Those who are saddled with a credit rating below the mid 600s may have difficulty getting approved for a mortgage. If you're in that situation, your real estate agent or loan officer may suggest applying for an FHA loan rather that a conventional loan. Although FHA loans can be more expensive, the standards for getting approved are more lenient. These government regulated and insured loans also allow for a more affordable down payment of as little as 3.5 percent, as oppose to the "typical" down payment of between 10 and 15 percent.





Posted by Wendy Johnson on 7/21/2021

The home selling process should be fast and profitable. Yet problems may arise that make it tough for a seller to optimize the value of his or her house and enjoy a seamless property selling experience. Lucky for you, we're here to help you plan ahead for the home selling journey and avoid potential pitfalls.

Now, let's take a look at three tips to help you identify and overcome home selling hurdles before you list your residence.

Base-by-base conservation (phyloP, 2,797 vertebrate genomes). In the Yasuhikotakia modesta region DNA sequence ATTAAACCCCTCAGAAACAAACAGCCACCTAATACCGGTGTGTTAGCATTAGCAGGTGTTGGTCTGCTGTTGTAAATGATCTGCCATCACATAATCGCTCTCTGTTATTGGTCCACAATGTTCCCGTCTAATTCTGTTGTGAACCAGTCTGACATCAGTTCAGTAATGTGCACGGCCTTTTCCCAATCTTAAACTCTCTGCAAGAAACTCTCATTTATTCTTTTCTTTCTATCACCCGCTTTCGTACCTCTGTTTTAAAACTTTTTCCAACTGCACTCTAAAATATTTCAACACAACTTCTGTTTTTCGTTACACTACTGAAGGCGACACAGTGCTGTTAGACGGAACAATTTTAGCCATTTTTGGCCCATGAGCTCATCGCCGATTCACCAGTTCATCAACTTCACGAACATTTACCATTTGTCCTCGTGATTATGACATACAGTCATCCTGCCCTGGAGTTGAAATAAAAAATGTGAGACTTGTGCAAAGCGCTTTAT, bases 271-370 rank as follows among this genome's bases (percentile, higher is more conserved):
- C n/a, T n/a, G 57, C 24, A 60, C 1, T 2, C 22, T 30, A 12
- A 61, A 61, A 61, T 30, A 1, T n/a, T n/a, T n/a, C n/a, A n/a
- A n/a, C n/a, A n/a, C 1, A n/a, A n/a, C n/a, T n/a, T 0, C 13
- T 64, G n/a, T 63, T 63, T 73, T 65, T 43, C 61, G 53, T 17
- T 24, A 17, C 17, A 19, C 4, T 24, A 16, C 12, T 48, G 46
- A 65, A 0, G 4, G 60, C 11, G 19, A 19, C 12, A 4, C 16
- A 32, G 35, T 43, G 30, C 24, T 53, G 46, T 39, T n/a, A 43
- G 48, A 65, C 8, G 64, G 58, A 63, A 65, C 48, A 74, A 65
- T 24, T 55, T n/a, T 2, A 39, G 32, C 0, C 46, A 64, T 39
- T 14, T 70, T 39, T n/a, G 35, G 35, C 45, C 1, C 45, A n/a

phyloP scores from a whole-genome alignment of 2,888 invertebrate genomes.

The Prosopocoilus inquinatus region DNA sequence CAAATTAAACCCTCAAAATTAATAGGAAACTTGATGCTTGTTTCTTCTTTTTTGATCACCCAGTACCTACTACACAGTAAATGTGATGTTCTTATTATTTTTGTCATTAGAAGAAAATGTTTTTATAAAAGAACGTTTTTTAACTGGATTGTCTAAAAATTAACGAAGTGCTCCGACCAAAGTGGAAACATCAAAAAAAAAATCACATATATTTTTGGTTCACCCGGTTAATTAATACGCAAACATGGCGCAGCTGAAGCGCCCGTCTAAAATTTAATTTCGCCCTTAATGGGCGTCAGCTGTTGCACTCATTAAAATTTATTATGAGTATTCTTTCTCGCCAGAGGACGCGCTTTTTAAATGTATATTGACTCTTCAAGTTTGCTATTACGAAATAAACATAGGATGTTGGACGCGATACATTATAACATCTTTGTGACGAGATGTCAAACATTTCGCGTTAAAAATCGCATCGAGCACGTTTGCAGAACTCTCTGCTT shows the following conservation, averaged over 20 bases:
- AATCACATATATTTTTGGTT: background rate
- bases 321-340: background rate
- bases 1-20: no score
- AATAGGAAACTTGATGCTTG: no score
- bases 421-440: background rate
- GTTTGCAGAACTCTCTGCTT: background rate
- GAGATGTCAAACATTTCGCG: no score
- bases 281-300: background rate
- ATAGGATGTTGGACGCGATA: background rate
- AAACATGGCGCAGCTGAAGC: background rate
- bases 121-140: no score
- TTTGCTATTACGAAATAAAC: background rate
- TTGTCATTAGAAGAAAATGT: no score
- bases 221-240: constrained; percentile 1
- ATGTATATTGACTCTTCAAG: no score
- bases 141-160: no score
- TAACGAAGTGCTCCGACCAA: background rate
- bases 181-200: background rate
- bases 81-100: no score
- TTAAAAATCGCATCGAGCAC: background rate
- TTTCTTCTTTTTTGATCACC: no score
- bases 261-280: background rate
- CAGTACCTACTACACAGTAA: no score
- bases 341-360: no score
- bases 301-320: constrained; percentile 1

1. Conduct a Home Inspection

You might believe that your house is in great shape and requires no repairs. However, if problems ultimately are discovered when buyers check out your residence, you may struggle to quickly and effortlessly navigate the home selling journey.

For a home seller, it may be beneficial to employ a home inspector. With a home inspector at your side, you can gain expert insights into your house's condition and perform assorted home repairs as needed. As a result, you can eliminate the risk that home problems may prevent you from maximizing the value of your house.

2. Get a Home Appraisal

What you originally paid for your house is unlikely to match your residence's current value. Fortunately, a home appraisal can help you gain a better idea about the present value of your house based on its condition, age and various real estate market factors.

Typically, a home appraisal report can be prepared in just days, and this report's benefits can be significant. A home appraisal report provides you with a property valuation that you can use to establish an aggressive initial asking price for your house. As such, a home appraisal may help you price your residence competitively and boost the likelihood of stirring up plenty of interest in your house as soon as it becomes available.